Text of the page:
Creating Social Impact with Movements that Matter
Whether you’re a nonprofit with a cause or a startup with an idea, at some point, I’m sure you’ve wondered whether your passion would ever catch spark with others. Social impact is here to stay. Creating a movement that matters is more important today than ever before.
It’s clear, what fuels movements is more art than science and not everyone has the advantage of chemically inspired insanity. The idea matters, but it’s really the tipping point, created with art AND science, that creates movements that matter.
We’ve learned a few things about social impact movements over the years, and I wanted to share with you some key insights I’ve found in creating movements with true social impact.
Social Proof Is Important for Movements That Matter
Relatively quickly, it will be important to develop your followers. You’ll need to show you aren’t alone in this idea. BUT, you’ll need those followers to be just as into your idea as you are. These “early adopters” have distinct profiles – figure them out and speak to them. This is the time vs. money stage. There are plenty of things you can do for free, but they take time. Decide which is your most valuable resource.
Social Media Matters – But So Does Real Life for True Social Impact
Social media isn’t where ideas are born, it’s where ideas are spread. The idea and the collaboration of said idea almost always takes place offline. Don’t be afraid to use your offline connections, whether they’re on social media or not, to help fuel your movement.
And don’t discount traditional PR tactics as well, they play nice with social media and one will help the other. And the endgame isn’t about HOW it happens, it’s THAT it happens. Give your movement every chance it has to survive.
Passion or Quantity?
You’ll want influencers, but you’ll want to make very sure your target audience relates to them, even if they don’t totally resonate with you. You aren’t communicating to you, you’re trying to get some collective steam. And your influencer’s community is balanced by the passion of that community. There’s an inverse correlation of a number of followers to passion. Think of it as a circle, the bigger the circle, the further from the center more and more people are. So ask yourself, does passion matter more than people? The answer may surprise you.
Movements That Matter Peak At The Right Time
It’s true with all public relations messaging and especially with social impact movements. Just about the time you’re tired of seeing the same messaging is about the time that anyone takes notice. Again, inverse effect, you say “no one’s responding,” just as they are starting to take notice. Breathe.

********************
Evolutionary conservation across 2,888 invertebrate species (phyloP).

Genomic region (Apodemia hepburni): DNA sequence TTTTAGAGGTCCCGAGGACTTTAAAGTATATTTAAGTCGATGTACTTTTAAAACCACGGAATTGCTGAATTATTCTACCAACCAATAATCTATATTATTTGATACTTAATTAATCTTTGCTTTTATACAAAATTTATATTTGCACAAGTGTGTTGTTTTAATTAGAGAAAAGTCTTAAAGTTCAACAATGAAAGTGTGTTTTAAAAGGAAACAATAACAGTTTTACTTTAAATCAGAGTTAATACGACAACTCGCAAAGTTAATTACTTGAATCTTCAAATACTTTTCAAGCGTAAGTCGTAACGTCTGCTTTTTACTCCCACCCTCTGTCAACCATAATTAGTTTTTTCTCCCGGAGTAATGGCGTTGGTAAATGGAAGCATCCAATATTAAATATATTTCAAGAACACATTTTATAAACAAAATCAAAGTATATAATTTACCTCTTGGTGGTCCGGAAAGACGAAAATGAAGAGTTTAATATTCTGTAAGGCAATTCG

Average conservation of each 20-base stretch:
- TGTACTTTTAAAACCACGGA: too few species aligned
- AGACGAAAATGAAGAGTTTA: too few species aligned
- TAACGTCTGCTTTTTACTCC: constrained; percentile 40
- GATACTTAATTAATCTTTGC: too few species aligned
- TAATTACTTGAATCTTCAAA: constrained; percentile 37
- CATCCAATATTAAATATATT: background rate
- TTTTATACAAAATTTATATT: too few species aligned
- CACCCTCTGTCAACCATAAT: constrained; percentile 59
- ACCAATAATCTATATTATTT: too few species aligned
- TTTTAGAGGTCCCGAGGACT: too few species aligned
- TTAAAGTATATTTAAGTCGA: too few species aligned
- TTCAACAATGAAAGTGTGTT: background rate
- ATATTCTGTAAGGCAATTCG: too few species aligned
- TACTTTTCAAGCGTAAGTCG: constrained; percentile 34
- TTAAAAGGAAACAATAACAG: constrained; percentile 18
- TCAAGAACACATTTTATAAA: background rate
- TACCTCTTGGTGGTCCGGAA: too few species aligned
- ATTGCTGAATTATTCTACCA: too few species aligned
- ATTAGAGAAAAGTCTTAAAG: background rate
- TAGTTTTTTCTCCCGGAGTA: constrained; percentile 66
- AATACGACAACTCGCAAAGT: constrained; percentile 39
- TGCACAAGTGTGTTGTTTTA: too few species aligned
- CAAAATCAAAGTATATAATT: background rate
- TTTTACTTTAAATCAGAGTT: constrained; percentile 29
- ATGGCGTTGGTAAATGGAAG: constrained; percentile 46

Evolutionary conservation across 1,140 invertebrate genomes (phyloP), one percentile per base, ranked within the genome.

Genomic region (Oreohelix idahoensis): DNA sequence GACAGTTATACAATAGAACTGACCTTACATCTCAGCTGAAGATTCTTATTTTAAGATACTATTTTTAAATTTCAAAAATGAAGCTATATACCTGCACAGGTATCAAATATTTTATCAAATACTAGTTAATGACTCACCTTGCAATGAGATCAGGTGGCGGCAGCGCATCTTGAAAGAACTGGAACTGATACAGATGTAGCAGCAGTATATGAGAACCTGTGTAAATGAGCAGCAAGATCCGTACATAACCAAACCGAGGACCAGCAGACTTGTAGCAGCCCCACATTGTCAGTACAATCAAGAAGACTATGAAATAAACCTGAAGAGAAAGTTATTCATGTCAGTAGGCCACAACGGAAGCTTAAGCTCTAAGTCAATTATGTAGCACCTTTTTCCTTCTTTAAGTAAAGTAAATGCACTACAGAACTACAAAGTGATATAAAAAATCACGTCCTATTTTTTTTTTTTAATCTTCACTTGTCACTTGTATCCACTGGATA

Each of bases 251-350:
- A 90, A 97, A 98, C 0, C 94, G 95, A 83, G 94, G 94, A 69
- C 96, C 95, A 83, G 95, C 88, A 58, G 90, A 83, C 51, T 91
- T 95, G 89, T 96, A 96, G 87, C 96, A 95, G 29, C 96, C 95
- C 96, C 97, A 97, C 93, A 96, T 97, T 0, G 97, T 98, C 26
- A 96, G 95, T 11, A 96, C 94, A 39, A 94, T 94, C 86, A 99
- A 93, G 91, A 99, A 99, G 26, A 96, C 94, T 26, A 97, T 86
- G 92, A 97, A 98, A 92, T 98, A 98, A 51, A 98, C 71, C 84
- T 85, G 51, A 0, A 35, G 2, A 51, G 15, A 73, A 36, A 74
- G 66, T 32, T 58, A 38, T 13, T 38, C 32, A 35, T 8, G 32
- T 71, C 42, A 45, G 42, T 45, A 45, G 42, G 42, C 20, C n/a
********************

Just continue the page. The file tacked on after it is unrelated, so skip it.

Tipping points have a timeline of their own, you can’t rush them. It WILL happen.
The bigger concern is peaking at the right time. Peaking at the right time could correlate to internal or external deadlines. What happens if your movement peaks too early? Will you be ready? You can’t totally plan for peak time, but you should make sure you don’t peak too early. Think about what peaking at the exact right moment looks like and work backward from there – what’s it going to take (planning, time, money, people) to create enough energy for that exact moment? And remember, in a world where we’re constantly inundated with messages, rallying people usually takes longer than you think it should. They used to say that it takes 7 exposures to a message for someone to remember the message, in today’s message cluttered world, I’d put that at closer to twelve.
You’ll Know When The Tipping Point Happens
If you don’t know whether you’ve hit the tipping point, then you haven’t yet. When tipping points happen, there is nothing you can do to stop them. You are no longer in control. This is a crucial moment. As Derek says, you want to treat your community as equals, empower them, let them stand for you. Conversely, at this point, you’ll need to be more and more clear on your message. I’ve seen movements become something completely different than the original intent because of unclear messaging at this point. Social impact movements that turn into disorganized mob scenes aren’t effective, even if they are riveting to watch. Mob scenes are good for word of mouth, but they aren’t very good for conversion.
PS:When you’re feeling alone and isolated about your movement, watch this this short TedTalk by Derek Sivers.